Vascular Endothelial Growth Factor (VEGF)

Vascular endothelial growth factor (VEGF) has a known direct neuroprotective effect on rat spinal cord neurons, which could be mediated in vitro through VEGFR2/Flk-1 receptors (Ding et al., 2005). Importance to maintain VEGF production is dictated by its low level in the injured spinal cord (Herrera et al., 2009). It has been shown that VEGF can decrease secondary degeneration of the neurons and improves functional outcome in experimental SCI (Widenfalk et al., 2003). VEGF delivery by neural stem cells can enhance proliferation of glial progenitors, angiogenesis, and improve tissue sparing after SCI (Kim et al., 2009). Adenovirally delivered bio-engineered zinc-finger transcription factor, designed to activate expression of all isoforms of endogenous VEGF-A, resulted in an attenuation of axonal degradation, decreased level of apoptosis, a significant increase in vascularity, improvements in behavioral outcomes following SCI (Liu et al., 2010; Figley et al., 2014).

Glial Derived Neurotrophic Factor (GDNF)

Glial derived neurotrophic factor (GDNF) is well known factor to rescue neurons following ischemia, neurodegeneration or neurotrauma. Intraspinal injection of recombinant adenovirus carrying recombinant gene of GDNF into the injured spinal cord can preserve neuronal fibers and promoted functional recovery following SCI (Tai et al., 2003). Recently, on the rat model of SCI we demonstrated that UCB-MCs-mediated GDNF therapy can improve tissue sparing, although the number of myelinated fibers was higher compare to the number of fibers measured after direct injection of Ad-GDNF (Mukhamedshina et al., 2016b). Moreover, in this study we observed distinct molecular reactions in the different populations of glial cells in various areas of the post-traumatic rat spinal cord.

Hypoxia-Inducible Factor Angiogenin (ANG)

Hypoxia-inducible factor angiogenin (ANG) promotes motoneuron survival both in vitro and in vivo Kieran et al., 2008). ANG is a neuronally secreted factor that is endocytosed by astroglia and mediates neuroprotection in paracrine fashion (Skorupa et al., 2012). The role of this factor in pathophysiology of SCI is poorly understood. Major data on the role of ANG on spinal cord regeneration were received in ALS models. Thus, ALS mice injected with the Ad-VEGF+Ad-ANG combination showed a 2–3 week delay in manifestation of the disease, higher motor activity at the advanced stages of the disease, and increase in the lifespan (Ismailov et al., 2014).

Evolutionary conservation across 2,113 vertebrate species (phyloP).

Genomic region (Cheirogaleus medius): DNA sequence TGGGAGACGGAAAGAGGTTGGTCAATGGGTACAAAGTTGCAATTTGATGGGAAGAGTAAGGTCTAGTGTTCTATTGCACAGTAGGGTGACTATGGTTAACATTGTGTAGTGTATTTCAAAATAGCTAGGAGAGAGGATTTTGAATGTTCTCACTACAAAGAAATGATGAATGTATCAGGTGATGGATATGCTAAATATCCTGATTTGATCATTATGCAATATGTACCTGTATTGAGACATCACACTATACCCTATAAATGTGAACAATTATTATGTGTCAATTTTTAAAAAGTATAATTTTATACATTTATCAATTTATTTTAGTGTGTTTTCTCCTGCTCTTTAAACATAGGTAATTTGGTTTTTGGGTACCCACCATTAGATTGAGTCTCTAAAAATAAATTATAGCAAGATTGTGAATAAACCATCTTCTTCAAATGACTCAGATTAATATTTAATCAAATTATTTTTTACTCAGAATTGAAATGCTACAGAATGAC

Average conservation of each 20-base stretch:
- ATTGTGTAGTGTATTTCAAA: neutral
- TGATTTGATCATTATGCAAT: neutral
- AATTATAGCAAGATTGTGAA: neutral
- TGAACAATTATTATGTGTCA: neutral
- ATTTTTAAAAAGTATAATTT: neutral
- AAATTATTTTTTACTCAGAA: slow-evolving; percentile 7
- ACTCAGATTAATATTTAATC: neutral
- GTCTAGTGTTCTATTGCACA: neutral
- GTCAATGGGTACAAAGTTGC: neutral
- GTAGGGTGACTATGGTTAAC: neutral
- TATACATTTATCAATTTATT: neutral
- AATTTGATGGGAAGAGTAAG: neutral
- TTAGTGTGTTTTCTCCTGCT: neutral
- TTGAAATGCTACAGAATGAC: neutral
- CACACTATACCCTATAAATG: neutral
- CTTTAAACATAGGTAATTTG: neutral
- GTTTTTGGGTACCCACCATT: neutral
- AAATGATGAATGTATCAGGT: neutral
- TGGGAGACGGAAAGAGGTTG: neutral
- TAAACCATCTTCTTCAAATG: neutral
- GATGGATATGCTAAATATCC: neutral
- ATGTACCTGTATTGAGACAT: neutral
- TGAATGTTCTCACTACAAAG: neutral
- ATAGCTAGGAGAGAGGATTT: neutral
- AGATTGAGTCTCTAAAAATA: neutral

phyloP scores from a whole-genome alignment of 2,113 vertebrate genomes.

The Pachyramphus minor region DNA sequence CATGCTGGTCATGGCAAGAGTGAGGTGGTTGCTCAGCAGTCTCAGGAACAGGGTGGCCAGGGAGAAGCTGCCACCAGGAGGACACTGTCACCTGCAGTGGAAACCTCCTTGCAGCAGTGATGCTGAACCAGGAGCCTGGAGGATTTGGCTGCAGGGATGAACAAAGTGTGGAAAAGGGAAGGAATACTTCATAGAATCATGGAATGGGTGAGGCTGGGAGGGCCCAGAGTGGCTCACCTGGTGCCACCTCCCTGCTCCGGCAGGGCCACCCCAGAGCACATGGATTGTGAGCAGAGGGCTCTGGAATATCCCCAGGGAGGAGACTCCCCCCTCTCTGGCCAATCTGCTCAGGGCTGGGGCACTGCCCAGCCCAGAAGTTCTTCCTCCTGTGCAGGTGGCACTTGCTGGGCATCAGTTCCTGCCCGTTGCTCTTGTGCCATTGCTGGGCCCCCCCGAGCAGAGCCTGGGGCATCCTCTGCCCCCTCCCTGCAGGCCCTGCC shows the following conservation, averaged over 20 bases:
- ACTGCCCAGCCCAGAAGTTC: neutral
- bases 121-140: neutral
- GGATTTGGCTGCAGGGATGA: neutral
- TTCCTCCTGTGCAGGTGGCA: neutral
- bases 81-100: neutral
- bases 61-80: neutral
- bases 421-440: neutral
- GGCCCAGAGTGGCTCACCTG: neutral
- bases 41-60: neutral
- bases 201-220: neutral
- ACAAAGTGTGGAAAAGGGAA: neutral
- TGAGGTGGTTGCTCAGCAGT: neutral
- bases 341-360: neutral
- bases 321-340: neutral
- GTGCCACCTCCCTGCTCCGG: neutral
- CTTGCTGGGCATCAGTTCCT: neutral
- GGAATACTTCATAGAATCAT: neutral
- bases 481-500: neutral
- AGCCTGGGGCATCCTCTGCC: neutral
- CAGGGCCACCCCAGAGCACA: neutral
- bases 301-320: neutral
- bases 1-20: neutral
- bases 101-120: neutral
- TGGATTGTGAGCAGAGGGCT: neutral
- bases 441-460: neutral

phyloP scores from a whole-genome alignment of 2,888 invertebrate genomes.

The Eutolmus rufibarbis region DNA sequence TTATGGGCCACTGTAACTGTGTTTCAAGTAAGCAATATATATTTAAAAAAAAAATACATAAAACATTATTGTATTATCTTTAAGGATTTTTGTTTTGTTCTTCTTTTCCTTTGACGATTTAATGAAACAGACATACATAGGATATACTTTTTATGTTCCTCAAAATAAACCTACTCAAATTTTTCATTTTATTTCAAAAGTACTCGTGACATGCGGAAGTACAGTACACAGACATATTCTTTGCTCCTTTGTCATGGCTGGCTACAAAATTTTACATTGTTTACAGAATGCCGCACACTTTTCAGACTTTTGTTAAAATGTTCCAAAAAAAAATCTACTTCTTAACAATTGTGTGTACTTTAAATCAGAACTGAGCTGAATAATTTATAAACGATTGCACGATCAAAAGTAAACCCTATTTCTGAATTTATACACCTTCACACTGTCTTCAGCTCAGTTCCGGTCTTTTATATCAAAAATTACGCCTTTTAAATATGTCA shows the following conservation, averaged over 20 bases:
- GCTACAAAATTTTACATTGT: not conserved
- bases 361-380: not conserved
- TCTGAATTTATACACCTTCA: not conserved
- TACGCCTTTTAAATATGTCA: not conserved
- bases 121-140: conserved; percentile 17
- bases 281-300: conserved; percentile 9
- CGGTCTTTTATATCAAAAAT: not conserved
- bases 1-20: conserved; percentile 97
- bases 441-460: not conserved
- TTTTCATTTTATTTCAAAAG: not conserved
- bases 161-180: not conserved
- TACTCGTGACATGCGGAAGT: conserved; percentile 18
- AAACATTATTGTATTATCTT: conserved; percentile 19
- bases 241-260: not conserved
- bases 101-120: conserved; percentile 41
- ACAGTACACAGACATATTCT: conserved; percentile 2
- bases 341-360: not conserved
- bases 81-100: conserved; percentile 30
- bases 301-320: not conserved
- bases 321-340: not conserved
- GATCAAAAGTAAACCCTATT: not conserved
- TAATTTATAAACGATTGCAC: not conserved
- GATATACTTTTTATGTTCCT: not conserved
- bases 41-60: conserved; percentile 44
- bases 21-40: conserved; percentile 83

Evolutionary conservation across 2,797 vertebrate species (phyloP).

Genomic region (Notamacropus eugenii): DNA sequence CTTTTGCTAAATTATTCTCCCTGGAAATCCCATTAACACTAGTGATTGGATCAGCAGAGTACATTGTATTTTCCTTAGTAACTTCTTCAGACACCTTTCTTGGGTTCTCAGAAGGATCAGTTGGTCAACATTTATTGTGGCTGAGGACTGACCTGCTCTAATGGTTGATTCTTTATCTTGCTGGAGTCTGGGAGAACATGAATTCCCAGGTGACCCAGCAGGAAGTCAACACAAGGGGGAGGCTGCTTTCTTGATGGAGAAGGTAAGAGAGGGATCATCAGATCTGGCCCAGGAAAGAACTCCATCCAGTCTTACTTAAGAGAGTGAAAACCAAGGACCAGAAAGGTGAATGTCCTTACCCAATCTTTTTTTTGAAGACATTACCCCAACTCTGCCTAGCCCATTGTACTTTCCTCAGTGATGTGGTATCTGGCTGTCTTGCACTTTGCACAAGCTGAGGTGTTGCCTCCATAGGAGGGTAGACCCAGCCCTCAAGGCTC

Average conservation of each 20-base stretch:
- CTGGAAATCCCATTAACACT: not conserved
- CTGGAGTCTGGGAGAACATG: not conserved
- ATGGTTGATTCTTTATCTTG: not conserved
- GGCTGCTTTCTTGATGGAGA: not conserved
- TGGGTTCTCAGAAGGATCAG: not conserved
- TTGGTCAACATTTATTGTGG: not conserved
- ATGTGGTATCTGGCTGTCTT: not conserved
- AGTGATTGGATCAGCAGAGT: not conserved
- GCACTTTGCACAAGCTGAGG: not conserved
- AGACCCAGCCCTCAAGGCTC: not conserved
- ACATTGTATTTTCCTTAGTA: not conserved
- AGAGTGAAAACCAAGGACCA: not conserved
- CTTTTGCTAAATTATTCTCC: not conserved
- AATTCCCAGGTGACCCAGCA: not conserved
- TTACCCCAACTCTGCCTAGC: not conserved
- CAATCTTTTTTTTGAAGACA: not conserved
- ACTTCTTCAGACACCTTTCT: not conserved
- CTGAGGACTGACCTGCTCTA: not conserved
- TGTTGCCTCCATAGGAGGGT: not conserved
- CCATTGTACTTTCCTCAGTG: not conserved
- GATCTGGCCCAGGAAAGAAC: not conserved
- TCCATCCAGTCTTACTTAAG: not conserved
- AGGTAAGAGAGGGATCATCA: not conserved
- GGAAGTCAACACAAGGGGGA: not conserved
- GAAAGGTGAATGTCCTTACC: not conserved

The Molecule L1

The molecule L1 from the family of Ig-like cell adhesion molecule (Ig-CAM) was the most studied with respect to the problem of spinal cord injury (Jakovcevski et al., 2013). The key members of Ig-CAM family are L1 cell adhesion molecule (L1-CAM) and neural cell adhesion molecule (N-CAM), which play a critical role in surface interactions of neurons by binding to each other and to the extracellular matrix (ECM) proteins. The mechanisms of L1-CAM and N-CAM effect in regeneration are supposed to be mediated through their activation of the tyrosine kinase receptors of fibroblast growth factor (FGF), epidermal growth factor (EGF), and nerve growth factor (NGF) (Colombo and Meldolesi, 2015). Injection of adeno-associated virus (AAV) encoding the L1 cell adhesion molecule (AAV-L1) at the time of acute thoracic compression injury of adult mice promotes functional recovery and associated with ameliorated astrogliosis and axonal regeneration in the lumbar spinal cord (Lee et al., 2012). Stem cells (Chen J. et al., 2005; Cui et al., 2011) or glial cells (Lavdas et al., 2010; Xu et al., 2011) based L1 gene delivery promoted functional recovery in rodent SCI models. In this regard, NCAM is still poor investigated molecular. Astrocytic scar formation at the injury site was found to be higher in NCAM−/− compared with NCAM+/+ mice (Saini et al., 2016) and it was suggested that transduction of UCB-MCs with Ad-NCAM can contribute to their homing and survivability after intravenous transplantation into ALS mice.

In this study we evaluated the effect of triple gene therapy on motor recovery after contusion in rat in two gene combinations (1) VEGF+GDNF+NCAM and (2) VEGF+ANG+NCAM, and also evaluated the molecular and cellular reactions in post-traumatic spinal cord after gene therapy. Earlier we have demonstrated that specific gene combinations VEGF+GDNF+NCAM improve functional outcome in amyotrophic lateral sclerosis (ALS) mouse model (Islamov et al., 2016). We also described that administration of Ad5 carrying VEGF and ANG into skeletal muscles of ALS mice decrease the manifestation of pathological signs and increased the life span (Ismailov et al., 2014). The same combination of adenoviruses was tested in a 2-year clinical trial and showed increase in life span of patients with ALS (Zavalishin et al., 2008). Based on nature of response, in VEGF+GDNF+NCAM combination, VEGF and GDNF were considered as neuroprotective factors and, in VEGF+ANG+NCAM combination, VEGF and ANG were considered as angiogenic factors. Based on these results, for present study we have selected two combinations VEGF+GDNF+NCAM and VEGF+ANG+NCAM. The effect of gene therapy in post-traumatic spinal cord may be achieved by delivery of the therapeutic genes either by viral vector-mediated or cell-mediated administration and in this study we also compared the spinal cord changes after intrathecal delivery of the triple gene combinations using adenoviral vectors vs. UCB-MCs.

Materials and Methods